Egypt’s newly elected president Mohammed Morsi has charged that an Iranian news agency fabricated an interview with him which suggested that he wanted closer ties with Teheran.
A spokesman for Morsi, the Islamist who just won Egypt’s first ever democratic election, told the MENA news agency that the Fars news service of Iran completely made up the interview.
The earlier report by Fars claimed that Morsi sought to improve ties with the Iranians in order to create a strategic “balance” in the Middle East, citing that it spoke to the Muslim Brotherhood leader just hours before election results were released on Sunday.
We must restore normal relations with Iran based on shared interests, and expand areas of political coordination and economic cooperation because this will create a balance of pressure in the region, Morsi allegedly told Fars.
But Yasser Ali, an aide to Morsi, told Reuters: There was never a meeting with the Iranian news agency Fars and what was taken as statements has no basis in truth.
Reuters also noted that the Fars web page published a transcript of its alleged interview with Morsi and even included an audio version of the conversation (the voice apparently was not that of Morsi).
Relations between these two giant Islamic nations have been strained since 1979, when a revolution brought an Islamic regime to Iran, while simultaneously Egypt signed a peace deal with Israel. Cairo and Teheran have not had full diplomatic ties since then, although they keep missions in each other’s capitals.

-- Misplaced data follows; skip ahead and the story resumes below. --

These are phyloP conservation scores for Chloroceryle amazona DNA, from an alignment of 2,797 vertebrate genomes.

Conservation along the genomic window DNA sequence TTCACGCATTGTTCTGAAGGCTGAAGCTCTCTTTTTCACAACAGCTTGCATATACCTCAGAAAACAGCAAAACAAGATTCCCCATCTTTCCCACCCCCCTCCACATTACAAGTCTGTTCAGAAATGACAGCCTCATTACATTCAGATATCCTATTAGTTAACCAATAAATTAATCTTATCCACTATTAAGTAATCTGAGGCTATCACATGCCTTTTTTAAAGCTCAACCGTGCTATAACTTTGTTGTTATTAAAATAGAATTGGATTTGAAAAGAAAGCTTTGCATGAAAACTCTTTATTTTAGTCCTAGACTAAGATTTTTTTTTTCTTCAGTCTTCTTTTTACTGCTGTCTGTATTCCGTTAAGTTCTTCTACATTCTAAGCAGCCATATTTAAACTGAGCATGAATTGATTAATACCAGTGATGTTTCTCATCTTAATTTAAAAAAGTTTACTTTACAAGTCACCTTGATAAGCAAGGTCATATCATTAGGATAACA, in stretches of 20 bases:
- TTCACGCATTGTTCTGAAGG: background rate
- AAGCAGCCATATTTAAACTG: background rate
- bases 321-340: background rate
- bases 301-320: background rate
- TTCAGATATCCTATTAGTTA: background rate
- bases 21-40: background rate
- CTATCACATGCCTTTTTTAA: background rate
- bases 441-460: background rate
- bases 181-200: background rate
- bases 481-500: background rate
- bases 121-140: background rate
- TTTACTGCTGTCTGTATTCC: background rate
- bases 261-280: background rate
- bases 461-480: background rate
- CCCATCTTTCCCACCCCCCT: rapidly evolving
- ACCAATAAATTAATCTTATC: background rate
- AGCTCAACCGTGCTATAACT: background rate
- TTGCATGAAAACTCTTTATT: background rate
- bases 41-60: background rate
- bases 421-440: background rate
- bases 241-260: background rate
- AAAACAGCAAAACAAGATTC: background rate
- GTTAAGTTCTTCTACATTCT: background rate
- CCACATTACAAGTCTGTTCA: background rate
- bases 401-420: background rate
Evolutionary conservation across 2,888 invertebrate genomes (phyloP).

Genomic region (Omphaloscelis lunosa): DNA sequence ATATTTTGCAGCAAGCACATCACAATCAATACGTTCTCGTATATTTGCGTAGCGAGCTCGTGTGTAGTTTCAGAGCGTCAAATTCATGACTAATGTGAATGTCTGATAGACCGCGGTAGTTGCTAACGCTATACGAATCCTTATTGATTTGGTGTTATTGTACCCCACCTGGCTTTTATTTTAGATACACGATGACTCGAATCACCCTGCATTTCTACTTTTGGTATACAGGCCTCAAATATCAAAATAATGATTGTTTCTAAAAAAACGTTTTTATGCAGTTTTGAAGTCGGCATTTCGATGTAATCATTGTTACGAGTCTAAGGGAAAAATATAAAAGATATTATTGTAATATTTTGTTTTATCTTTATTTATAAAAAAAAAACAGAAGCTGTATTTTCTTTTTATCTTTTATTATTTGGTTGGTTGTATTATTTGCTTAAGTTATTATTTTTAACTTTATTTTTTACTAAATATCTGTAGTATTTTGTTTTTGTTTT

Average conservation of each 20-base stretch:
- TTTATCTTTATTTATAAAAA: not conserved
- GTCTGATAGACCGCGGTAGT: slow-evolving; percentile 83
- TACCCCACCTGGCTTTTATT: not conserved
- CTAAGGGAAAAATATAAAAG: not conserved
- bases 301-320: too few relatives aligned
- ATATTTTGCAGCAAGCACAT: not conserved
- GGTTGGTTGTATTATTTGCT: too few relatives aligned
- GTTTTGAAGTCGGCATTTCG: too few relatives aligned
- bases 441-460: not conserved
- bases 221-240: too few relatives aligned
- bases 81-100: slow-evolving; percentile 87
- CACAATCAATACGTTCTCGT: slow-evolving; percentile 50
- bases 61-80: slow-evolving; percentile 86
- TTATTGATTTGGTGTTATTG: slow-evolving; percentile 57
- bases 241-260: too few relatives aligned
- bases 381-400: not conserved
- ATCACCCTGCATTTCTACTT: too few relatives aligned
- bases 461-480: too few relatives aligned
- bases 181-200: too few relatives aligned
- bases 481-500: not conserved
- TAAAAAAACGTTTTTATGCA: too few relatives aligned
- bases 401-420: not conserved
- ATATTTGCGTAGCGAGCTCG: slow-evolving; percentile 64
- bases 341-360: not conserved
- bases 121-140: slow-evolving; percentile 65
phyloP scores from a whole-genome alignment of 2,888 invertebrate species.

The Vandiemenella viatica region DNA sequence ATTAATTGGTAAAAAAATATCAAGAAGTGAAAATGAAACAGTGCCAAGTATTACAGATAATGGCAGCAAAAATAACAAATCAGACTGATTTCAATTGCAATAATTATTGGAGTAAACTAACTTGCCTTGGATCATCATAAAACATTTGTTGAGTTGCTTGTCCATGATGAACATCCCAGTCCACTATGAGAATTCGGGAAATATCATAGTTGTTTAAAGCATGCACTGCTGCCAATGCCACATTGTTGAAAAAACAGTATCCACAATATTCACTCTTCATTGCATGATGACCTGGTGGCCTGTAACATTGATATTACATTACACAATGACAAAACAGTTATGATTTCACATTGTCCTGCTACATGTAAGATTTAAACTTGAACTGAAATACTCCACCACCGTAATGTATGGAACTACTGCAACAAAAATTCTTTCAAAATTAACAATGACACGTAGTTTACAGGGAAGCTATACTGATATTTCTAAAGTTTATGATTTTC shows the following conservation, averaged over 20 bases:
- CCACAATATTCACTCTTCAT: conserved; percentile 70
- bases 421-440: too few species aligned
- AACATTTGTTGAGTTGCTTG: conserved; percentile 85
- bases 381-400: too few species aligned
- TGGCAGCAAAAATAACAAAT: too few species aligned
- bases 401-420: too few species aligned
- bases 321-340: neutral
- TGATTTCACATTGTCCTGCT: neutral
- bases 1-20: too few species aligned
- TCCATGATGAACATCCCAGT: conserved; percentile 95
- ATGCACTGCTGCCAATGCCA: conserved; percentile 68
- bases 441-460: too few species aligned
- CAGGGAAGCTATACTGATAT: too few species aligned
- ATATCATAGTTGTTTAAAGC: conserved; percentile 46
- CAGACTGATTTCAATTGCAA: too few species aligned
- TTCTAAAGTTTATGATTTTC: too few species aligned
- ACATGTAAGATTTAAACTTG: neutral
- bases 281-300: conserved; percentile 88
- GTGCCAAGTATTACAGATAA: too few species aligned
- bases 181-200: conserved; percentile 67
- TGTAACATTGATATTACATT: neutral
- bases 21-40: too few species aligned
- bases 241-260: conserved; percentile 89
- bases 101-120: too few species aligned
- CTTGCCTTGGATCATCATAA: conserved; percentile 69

The president of Iran President Mahmoud Ahmadinejad did congratulate Morsi on his victory, declaring: I emphasize expanding bilateral ties and strengthening the friendship between the two nations,” according to Iranian state television.
However, in the event Egypt really did seek to establish close relations with Iran, it would contravene western policy of trying to isolate the Teheran regime over its nuclear power program. Egypt may be wary of alienating its western allies by cozying up to Teheran, especially in the wake of the revolution that toppled Hosni Mubarak.
U.S. White House spokesman Jay Carney commented on the two Mideast nations: It is perfectly appropriate for a nation like Egypt to have relations with its neighbors, but again we look to Egypt to continue its significant role as a pillar of regional peace and stability.”